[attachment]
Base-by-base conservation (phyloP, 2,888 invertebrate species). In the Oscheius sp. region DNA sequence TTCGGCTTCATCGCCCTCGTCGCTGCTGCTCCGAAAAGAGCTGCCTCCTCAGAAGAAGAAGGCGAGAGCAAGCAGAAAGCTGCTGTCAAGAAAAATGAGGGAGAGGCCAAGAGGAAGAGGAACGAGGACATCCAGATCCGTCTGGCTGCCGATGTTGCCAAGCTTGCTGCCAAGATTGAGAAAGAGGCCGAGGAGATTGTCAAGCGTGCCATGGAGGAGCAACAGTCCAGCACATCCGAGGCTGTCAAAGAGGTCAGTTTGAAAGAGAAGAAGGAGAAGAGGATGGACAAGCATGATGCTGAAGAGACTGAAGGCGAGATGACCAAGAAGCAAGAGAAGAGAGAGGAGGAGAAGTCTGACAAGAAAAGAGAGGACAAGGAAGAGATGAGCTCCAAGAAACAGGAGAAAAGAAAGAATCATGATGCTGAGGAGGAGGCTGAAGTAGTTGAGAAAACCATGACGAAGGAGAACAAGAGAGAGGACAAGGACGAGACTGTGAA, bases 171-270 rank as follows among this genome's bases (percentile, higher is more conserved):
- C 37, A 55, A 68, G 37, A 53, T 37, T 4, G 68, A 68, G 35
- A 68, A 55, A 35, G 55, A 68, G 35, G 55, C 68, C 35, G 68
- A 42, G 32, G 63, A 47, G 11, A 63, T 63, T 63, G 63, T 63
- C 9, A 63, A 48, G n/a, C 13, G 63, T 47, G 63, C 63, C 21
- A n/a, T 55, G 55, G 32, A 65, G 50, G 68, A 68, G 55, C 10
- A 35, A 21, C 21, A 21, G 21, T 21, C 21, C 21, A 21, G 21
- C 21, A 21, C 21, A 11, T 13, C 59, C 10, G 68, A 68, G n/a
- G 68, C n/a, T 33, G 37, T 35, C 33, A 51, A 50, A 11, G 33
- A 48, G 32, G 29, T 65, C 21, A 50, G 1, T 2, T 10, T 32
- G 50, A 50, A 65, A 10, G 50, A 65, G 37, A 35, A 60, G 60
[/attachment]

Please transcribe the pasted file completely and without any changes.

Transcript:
Base-by-base conservation (phyloP, 2,888 invertebrate species). In the Oscheius sp. region DNA sequence TTCGGCTTCATCGCCCTCGTCGCTGCTGCTCCGAAAAGAGCTGCCTCCTCAGAAGAAGAAGGCGAGAGCAAGCAGAAAGCTGCTGTCAAGAAAAATGAGGGAGAGGCCAAGAGGAAGAGGAACGAGGACATCCAGATCCGTCTGGCTGCCGATGTTGCCAAGCTTGCTGCCAAGATTGAGAAAGAGGCCGAGGAGATTGTCAAGCGTGCCATGGAGGAGCAACAGTCCAGCACATCCGAGGCTGTCAAAGAGGTCAGTTTGAAAGAGAAGAAGGAGAAGAGGATGGACAAGCATGATGCTGAAGAGACTGAAGGCGAGATGACCAAGAAGCAAGAGAAGAGAGAGGAGGAGAAGTCTGACAAGAAAAGAGAGGACAAGGAAGAGATGAGCTCCAAGAAACAGGAGAAAAGAAAGAATCATGATGCTGAGGAGGAGGCTGAAGTAGTTGAGAAAACCATGACGAAGGAGAACAAGAGAGAGGACAAGGACGAGACTGTGAA, bases 171-270 rank as follows among this genome's bases (percentile, higher is more conserved):
- C 37, A 55, A 68, G 37, A 53, T 37, T 4, G 68, A 68, G 35
- A 68, A 55, A 35, G 55, A 68, G 35, G 55, C 68, C 35, G 68
- A 42, G 32, G 63, A 47, G 11, A 63, T 63, T 63, G 63, T 63
- C 9, A 63, A 48, G n/a, C 13, G 63, T 47, G 63, C 63, C 21
- A n/a, T 55, G 55, G 32, A 65, G 50, G 68, A 68, G 55, C 10
- A 35, A 21, C 21, A 21, G 21, T 21, C 21, C 21, A 21, G 21
- C 21, A 21, C 21, A 11, T 13, C 59, C 10, G 68, A 68, G n/a
- G 68, C n/a, T 33, G 37, T 35, C 33, A 51, A 50, A 11, G 33
- A 48, G 32, G 29, T 65, C 21, A 50, G 1, T 2, T 10, T 32
- G 50, A 50, A 65, A 10, G 50, A 65, G 37, A 35, A 60, G 60